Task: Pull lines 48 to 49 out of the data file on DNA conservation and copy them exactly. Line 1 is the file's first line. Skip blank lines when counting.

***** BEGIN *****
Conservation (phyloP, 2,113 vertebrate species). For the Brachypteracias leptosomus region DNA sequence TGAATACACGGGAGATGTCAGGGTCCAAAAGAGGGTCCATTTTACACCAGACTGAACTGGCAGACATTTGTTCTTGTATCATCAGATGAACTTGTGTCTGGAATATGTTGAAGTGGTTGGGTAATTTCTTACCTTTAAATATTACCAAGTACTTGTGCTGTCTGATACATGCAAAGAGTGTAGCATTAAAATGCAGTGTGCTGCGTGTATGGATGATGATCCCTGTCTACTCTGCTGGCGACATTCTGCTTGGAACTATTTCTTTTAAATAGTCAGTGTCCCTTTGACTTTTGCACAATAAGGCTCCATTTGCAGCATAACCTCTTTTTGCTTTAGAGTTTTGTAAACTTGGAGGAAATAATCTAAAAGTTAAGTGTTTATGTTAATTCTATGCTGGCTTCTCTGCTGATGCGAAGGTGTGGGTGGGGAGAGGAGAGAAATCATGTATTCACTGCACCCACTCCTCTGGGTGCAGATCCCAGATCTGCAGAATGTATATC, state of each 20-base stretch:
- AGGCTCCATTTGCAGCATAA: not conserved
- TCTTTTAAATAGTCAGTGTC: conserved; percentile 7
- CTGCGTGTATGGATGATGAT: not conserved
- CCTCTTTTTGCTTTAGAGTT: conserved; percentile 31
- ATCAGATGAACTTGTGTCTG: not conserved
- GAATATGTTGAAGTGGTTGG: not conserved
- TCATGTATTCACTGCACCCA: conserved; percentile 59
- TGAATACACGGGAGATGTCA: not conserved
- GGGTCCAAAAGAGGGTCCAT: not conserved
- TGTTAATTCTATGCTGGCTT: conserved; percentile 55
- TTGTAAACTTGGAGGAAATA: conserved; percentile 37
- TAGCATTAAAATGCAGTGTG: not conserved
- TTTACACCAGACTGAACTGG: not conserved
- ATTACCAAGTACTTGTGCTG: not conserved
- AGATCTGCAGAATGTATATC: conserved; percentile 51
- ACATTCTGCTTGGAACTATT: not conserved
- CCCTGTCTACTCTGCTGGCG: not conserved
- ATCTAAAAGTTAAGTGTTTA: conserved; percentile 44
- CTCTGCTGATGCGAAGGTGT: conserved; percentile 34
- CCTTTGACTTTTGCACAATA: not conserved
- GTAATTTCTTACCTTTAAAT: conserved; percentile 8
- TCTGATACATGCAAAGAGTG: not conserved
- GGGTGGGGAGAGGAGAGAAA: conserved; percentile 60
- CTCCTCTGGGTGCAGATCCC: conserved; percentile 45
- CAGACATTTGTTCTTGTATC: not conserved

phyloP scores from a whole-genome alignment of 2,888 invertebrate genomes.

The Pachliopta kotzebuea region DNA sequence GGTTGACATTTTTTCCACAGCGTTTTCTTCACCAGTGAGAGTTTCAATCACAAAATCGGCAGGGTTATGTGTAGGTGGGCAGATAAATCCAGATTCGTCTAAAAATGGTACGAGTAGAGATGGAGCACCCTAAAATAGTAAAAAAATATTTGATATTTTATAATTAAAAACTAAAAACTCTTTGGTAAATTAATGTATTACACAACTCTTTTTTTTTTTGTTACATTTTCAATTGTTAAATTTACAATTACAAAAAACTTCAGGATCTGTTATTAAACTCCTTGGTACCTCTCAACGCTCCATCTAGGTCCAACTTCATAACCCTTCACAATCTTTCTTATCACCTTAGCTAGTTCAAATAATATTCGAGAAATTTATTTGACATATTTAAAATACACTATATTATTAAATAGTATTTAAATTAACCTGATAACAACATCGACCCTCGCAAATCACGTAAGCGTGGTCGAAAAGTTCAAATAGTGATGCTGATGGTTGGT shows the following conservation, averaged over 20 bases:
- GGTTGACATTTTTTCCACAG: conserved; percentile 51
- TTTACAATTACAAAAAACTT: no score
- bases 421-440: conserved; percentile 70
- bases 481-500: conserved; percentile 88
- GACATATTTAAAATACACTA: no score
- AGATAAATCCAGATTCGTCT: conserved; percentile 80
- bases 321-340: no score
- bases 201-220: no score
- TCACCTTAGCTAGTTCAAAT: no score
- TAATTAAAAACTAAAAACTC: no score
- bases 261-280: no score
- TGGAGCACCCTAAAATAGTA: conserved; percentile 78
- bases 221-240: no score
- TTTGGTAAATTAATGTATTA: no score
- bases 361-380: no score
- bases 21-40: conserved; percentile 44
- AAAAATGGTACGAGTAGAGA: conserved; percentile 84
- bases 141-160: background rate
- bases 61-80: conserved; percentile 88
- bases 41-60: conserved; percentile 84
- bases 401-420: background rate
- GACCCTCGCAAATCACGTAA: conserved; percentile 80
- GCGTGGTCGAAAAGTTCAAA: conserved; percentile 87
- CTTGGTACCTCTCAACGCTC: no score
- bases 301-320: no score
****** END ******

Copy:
- bases 41-60: conserved; percentile 84
- bases 401-420: background rate